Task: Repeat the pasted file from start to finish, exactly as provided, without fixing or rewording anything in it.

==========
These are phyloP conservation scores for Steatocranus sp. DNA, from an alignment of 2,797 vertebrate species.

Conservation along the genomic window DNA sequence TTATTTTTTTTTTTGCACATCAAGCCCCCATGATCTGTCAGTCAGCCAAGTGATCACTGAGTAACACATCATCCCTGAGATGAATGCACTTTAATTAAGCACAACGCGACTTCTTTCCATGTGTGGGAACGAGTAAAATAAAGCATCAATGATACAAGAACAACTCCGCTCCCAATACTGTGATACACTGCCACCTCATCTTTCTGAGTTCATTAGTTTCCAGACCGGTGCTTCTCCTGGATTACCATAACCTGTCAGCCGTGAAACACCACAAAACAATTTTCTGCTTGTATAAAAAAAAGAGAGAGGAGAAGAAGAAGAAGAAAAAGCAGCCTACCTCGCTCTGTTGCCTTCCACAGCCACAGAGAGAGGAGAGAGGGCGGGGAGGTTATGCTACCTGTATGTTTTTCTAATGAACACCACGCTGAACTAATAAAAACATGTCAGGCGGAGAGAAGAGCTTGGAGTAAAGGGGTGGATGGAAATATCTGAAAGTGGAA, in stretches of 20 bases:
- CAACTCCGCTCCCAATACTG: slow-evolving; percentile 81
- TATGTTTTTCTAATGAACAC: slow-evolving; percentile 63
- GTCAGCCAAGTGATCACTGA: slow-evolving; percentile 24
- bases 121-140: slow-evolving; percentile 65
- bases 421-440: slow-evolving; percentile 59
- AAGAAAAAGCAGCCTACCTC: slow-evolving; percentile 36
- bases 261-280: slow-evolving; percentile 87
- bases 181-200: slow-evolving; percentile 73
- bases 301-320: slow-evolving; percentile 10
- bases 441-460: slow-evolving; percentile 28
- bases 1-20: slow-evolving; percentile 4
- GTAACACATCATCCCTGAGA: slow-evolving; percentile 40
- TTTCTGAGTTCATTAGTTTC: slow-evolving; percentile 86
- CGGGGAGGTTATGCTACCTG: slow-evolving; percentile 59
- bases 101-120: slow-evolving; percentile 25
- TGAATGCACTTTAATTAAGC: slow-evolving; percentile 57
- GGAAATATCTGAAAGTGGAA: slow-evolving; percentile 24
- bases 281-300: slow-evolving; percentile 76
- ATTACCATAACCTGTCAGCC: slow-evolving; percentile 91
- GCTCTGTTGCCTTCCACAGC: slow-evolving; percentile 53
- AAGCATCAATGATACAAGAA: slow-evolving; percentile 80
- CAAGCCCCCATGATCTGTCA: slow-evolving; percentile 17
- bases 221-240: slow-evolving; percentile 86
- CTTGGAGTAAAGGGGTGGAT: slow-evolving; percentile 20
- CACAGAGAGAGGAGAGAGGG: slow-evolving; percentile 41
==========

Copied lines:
These are phyloP conservation scores for Steatocranus sp. DNA, from an alignment of 2,797 vertebrate species.

Conservation along the genomic window DNA sequence TTATTTTTTTTTTTGCACATCAAGCCCCCATGATCTGTCAGTCAGCCAAGTGATCACTGAGTAACACATCATCCCTGAGATGAATGCACTTTAATTAAGCACAACGCGACTTCTTTCCATGTGTGGGAACGAGTAAAATAAAGCATCAATGATACAAGAACAACTCCGCTCCCAATACTGTGATACACTGCCACCTCATCTTTCTGAGTTCATTAGTTTCCAGACCGGTGCTTCTCCTGGATTACCATAACCTGTCAGCCGTGAAACACCACAAAACAATTTTCTGCTTGTATAAAAAAAAGAGAGAGGAGAAGAAGAAGAAGAAAAAGCAGCCTACCTCGCTCTGTTGCCTTCCACAGCCACAGAGAGAGGAGAGAGGGCGGGGAGGTTATGCTACCTGTATGTTTTTCTAATGAACACCACGCTGAACTAATAAAAACATGTCAGGCGGAGAGAAGAGCTTGGAGTAAAGGGGTGGATGGAAATATCTGAAAGTGGAA, in stretches of 20 bases:
- CAACTCCGCTCCCAATACTG: slow-evolving; percentile 81
- TATGTTTTTCTAATGAACAC: slow-evolving; percentile 63
- GTCAGCCAAGTGATCACTGA: slow-evolving; percentile 24
- bases 121-140: slow-evolving; percentile 65
- bases 421-440: slow-evolving; percentile 59
- AAGAAAAAGCAGCCTACCTC: slow-evolving; percentile 36
- bases 261-280: slow-evolving; percentile 87
- bases 181-200: slow-evolving; percentile 73
- bases 301-320: slow-evolving; percentile 10
- bases 441-460: slow-evolving; percentile 28
- bases 1-20: slow-evolving; percentile 4
- GTAACACATCATCCCTGAGA: slow-evolving; percentile 40
- TTTCTGAGTTCATTAGTTTC: slow-evolving; percentile 86
- CGGGGAGGTTATGCTACCTG: slow-evolving; percentile 59
- bases 101-120: slow-evolving; percentile 25
- TGAATGCACTTTAATTAAGC: slow-evolving; percentile 57
- GGAAATATCTGAAAGTGGAA: slow-evolving; percentile 24
- bases 281-300: slow-evolving; percentile 76
- ATTACCATAACCTGTCAGCC: slow-evolving; percentile 91
- GCTCTGTTGCCTTCCACAGC: slow-evolving; percentile 53
- AAGCATCAATGATACAAGAA: slow-evolving; percentile 80
- CAAGCCCCCATGATCTGTCA: slow-evolving; percentile 17
- bases 221-240: slow-evolving; percentile 86
- CTTGGAGTAAAGGGGTGGAT: slow-evolving; percentile 20
- CACAGAGAGAGGAGAGAGGG: slow-evolving; percentile 41